The brothers had spent a few years modifying their designs and trying to get a contract for the sale of their planes. They carefully avoided showing the plane in flight, afraid competitors would steal their designs. This caused many newspapers in the U.S. and Europe to claim that they were liars and not fliers. Eventually they managed to talk a purchaser in France and the United States Army to invest in their planes. A successful demonstration would be needed for both purchasers though.

In 1908 Wilbur took a Wright Model A to France and on August 8th and 9th performed demonstrations that stunned onlookers. Wilbur effortlessly turned and banked the plane and even managed a few figure eight flying maneuvers. In addition to solo flights, the brothers had rigged a second passenger seat in the plane, mainly to meet U.S. Army specs. Wilbur took members of the French public in the air as well. These flights were seen by thousands and the Wrights instantly became famous and acclaimed for their achievements.

In September of that same year Orville took another Model A on a demo for the U.S. Army. On a flight on the 9th, Orville made the first powered flight that lasted over an hour. Unfortunately, a demonstration on a following day with a passenger met with disaster. A propeller on the plane split sending it crashing to the ground. An army lieutenant died from injuries in the crash and Orville broke his leg and a few ribs.

In 1909 Orville would return again this time passing the army’s specification tests. The Model A was able to stay aloft with a passenger for an hour and return to the ground safely. The brothers were awarded $30,000 for their plane and additional bonus for surpassing the required speed the plane would need to travel.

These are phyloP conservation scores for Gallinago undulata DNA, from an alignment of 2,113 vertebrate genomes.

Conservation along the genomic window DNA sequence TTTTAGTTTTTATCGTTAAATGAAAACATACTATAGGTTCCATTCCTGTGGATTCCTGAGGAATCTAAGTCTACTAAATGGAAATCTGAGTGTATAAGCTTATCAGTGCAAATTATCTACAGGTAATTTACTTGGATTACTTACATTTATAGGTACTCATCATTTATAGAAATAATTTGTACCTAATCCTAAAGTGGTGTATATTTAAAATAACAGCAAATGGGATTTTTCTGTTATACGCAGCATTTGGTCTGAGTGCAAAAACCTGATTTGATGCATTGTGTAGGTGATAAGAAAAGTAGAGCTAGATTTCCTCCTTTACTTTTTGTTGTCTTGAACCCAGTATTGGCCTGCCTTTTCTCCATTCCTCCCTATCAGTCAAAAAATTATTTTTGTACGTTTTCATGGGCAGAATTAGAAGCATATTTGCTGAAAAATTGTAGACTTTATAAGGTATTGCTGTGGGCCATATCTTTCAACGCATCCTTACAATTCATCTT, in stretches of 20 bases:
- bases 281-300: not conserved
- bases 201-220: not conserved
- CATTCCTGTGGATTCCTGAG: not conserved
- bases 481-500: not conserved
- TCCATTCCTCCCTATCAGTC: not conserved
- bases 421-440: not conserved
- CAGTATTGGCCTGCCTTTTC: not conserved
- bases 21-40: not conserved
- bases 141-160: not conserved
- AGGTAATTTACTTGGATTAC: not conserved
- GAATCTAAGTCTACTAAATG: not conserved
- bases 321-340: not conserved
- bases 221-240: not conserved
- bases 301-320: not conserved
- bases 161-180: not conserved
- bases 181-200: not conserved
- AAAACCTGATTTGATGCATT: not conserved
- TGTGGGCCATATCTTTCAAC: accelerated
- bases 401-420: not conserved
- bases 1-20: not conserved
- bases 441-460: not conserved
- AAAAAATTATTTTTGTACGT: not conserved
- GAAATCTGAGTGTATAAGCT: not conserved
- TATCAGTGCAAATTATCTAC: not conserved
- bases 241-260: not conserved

The Wright brothers were part junk yard mechanics, part entrepreneurs, and part daredevils. The level of their achievement is truly hard to put into words. They managed to succeed in creating a flying machine with 1/50th of the investment the government project had spent. Despite having limited education, their hands on experience filled whatever gaps the scientific world couldn’t.

When equations they were given by those with ‘superior knowledge’ didn’t work, the Wright brothers created their own tests to fix those formulas. When data they were given didn’t make sense, they created their own wind tunnel to test that data. When others were spending their time creating powerful engines, the brothers used their practical knowledge to enhance flight controls. When the science and engineering for propeller design didn’t exist, they created it themselves. When a lightweight engine didn’t exist for their application, they created that themselves as well.

The Wright brothers are a timeless example of how private enthusiastic entrepreneurs can outperform heavily financed and government backed organizations. They’re also a prime example that a degree or title in itself doesn’t qualify you for success in an endeavor. Experience, imagination, and courage will generally be the currency that pays for success.

These men should be heroes for all small business people, tech startups, or dreamers in their garages trying to invent the next machine of our imaginations. They were also the daredevils of their age, taking to the sky in ways people of their time could have never imagined. The planes the brothers designed may have been better than anything of the age, but they were inherently dangerous. Orville and Wilbur took their lives in their hands every time they took to the air.

Their courage, ingenuity, and perseverance should be something we all honor. This tremendous gift of flight and all of the blessings it gives us was in large part due to these two tinkerers.

Thank you for reading my ramblings. If you enjoyed what you’ve read, please share.